This study is a part of the surveillance study on childhood diarrhoea in the Andaman and Nicobar Islands; here we report the drug resistance pattern of recent isolates of Shigella spp. (2006–2011) obtained as part of that study and compare it with that of Shigella isolates obtained earlier during 2000–2005. During 2006–2011, stool samples from paediatric diarrhoea patients were collected and processed for isolation and identification of Shigella spp. Susceptibility to 22 antimicrobial drugs was tested and minimum inhibitory concentrations were determined for third-generation cephalosporins, quinolones, amoxicillin-clavulanic acid combinations and gentamicin. A wide spectrum of antibiotic resistance was observed in the Shigella strains obtained during 2006–2011. The proportions of resistant strains showed an increase from 2000–2005 to 2006–2011 in 20/22 antibiotics tested. The number of drug resistance patterns increased from 13 in 2000–2005 to 43 in 2006–2011. Resistance to newer generation fluoroquinolones, third-generation cephalosporins and augmentin, which was not observed during 2000–2005, appeared during 2006–2011. The frequency of resistance in Shigella isolates has increased substantially between 2000–2006 and 2006–2011, with a wide spectrum of resistance. At present, the option for antimicrobial therapy in shigellosis in Andaman is limited to a small number of drugs.
Chickens (Gallus gallus) were the first avian species selected for whole genome sequencing because of their economic value, use as a food source, livelihood security and research importance. Any living organism contains a galaxy of genes which express all the phenotypes or characters by encoding proteins and peptides, and playing regulatory roles in the biological system. Functional genomics in turn, is a multidisciplinary approach to identify and demonstrate the functional roles of genes and other regulatory molecules such as microRNA and CpG methylation in biological pathways. In the last two decades, the chicken genome database has made significant advancements in accruing large amounts of genomic information through employing advanced bio-informatic tools. Several techniques such as cDNA microarray, serial analysis of gene expression, massively parallel signature sequencing, cDNA subtractive hybridisation and next generation sequencing have been utilised to investigate the genome-wide expression profile instead of revealing expression pattern of one or a few genes in various avian species. Expressed sequence tag or cDNA sequences are the key factors for identification of novel genes and understanding the complex molecular cascades of ontology. A large-scale cDNA library has been constructed from embryonic and adult tissues and consequently identified the presence of about 19,000 functional genes in chickens. The micro RNAs play crucial role in gene expression and to date, approximately 496 micro RNAs have been characterised. The non-coding RNA alters gene expression involved in cellular process, by modulating the chromatin architecture, transcription, RNA splicing, editing, translation and turnover. Functional genomics studies have been extensively used to identify genes associated with several production traits, immuno-genetic mechanism, host-pathogen interaction, pathogen biology etc. Nutrigenomics have determined the genomic mechanism involved in feed utilisation, metabolism and cholesterol synthesis etc., which ultimately reveal potential applications for improving the nutritional efficiency of birds. This review discusses the tools and utility of functional genomics approaches in chicken.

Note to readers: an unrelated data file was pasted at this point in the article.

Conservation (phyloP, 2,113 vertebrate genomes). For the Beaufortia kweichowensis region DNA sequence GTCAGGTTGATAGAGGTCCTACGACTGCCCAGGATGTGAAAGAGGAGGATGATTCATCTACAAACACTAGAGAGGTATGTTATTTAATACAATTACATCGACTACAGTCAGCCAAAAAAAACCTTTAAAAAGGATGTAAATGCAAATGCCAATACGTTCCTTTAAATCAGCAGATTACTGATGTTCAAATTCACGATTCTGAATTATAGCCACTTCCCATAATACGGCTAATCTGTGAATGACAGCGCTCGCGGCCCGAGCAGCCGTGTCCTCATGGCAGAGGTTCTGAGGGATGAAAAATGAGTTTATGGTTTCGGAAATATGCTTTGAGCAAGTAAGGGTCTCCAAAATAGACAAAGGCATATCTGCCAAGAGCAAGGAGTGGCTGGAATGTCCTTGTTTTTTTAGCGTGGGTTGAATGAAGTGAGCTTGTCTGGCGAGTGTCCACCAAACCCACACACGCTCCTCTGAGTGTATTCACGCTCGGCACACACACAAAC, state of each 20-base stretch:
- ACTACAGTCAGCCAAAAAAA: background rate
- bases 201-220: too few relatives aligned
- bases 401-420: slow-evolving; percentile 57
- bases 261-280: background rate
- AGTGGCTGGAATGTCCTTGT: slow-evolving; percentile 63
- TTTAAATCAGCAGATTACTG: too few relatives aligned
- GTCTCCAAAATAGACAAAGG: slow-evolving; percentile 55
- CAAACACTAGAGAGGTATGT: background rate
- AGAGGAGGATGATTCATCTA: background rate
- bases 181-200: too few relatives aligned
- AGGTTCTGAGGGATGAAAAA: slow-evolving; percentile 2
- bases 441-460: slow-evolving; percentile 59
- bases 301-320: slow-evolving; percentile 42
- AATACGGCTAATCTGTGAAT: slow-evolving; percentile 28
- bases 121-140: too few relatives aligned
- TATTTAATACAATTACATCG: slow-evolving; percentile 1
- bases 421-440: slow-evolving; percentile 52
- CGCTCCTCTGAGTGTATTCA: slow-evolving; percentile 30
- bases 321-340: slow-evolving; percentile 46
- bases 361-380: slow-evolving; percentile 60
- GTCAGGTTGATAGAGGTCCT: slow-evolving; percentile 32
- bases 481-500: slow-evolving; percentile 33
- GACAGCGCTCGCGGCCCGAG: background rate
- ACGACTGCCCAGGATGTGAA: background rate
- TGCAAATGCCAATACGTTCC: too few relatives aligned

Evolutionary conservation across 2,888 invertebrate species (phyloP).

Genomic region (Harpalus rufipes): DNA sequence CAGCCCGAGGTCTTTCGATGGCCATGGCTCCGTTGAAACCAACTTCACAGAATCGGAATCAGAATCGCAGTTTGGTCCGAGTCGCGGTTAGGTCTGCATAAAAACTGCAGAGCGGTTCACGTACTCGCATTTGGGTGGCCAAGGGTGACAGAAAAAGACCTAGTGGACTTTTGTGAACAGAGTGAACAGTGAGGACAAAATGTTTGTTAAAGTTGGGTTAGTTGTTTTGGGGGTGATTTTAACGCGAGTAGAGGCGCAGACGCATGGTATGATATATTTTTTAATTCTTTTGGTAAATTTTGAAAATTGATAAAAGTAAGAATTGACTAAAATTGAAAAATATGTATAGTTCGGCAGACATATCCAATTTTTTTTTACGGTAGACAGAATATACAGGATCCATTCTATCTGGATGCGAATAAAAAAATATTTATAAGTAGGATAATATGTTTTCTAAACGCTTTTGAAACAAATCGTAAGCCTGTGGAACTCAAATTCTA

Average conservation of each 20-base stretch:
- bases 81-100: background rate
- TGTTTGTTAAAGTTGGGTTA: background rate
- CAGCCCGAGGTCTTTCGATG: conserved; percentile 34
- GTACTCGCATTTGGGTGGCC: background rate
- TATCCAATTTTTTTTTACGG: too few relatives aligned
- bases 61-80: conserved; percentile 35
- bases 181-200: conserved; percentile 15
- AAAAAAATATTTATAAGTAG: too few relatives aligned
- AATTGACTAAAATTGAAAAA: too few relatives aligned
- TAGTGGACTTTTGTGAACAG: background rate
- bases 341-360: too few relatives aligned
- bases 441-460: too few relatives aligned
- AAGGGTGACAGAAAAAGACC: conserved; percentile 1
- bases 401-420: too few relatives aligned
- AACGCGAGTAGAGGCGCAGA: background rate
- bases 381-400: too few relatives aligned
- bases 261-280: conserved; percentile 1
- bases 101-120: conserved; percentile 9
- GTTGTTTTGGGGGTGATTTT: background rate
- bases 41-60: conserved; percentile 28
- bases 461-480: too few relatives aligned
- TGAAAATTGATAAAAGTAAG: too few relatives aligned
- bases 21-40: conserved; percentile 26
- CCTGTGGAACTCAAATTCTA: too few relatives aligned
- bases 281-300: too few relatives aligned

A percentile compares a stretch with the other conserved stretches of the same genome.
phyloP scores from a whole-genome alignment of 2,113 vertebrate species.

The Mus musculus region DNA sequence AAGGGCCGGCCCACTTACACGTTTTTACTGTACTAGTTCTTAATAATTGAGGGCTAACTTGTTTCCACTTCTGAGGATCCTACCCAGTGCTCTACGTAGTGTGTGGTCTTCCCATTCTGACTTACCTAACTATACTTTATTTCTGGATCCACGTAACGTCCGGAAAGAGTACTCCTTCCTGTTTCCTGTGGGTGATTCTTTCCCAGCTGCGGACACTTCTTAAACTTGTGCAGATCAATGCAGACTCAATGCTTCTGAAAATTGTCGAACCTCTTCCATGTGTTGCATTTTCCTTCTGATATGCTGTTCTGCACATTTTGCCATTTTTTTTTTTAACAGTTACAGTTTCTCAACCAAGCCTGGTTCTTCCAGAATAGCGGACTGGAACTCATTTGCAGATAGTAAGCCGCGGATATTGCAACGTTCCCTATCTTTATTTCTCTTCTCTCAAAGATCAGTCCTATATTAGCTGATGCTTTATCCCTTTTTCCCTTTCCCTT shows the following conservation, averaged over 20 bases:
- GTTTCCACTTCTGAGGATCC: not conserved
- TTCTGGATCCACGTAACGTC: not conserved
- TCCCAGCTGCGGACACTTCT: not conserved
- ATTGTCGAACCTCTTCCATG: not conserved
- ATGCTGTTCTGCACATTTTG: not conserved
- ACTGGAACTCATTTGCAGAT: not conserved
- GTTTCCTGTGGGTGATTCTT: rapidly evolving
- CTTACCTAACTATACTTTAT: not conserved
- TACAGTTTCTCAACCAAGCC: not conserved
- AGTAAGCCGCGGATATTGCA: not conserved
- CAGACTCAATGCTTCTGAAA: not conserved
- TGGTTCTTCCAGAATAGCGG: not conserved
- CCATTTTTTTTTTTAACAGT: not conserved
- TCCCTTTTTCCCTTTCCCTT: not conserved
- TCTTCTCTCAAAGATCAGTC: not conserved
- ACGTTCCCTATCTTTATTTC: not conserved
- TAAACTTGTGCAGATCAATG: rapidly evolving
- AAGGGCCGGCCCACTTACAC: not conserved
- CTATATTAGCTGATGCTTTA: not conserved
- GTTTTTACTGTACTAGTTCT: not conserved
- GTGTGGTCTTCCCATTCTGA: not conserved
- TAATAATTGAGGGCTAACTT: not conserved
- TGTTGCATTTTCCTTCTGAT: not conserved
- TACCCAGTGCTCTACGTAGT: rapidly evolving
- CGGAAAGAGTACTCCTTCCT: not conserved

Synthesis of FeC2O42H2O nano particles was carried out by thermal double decomposition of solutions of oxalic acid dihydrate (C2H2O4 2H2O) and FeSO4 7H2O employing CATA -2R microwave reactor. Structural elucidation was carried out by employing X-ray diffraction, particle size and shape were studied by transmission electron microscopy and nature of bonding was investigated by Optical absorption and near-infrared spectral studies. The powder resulting from this method is possesses distorted rhombic octahedral structure. The particle grain size is about 50 nm. Details of optical transitions are mentioned in terms of energy states.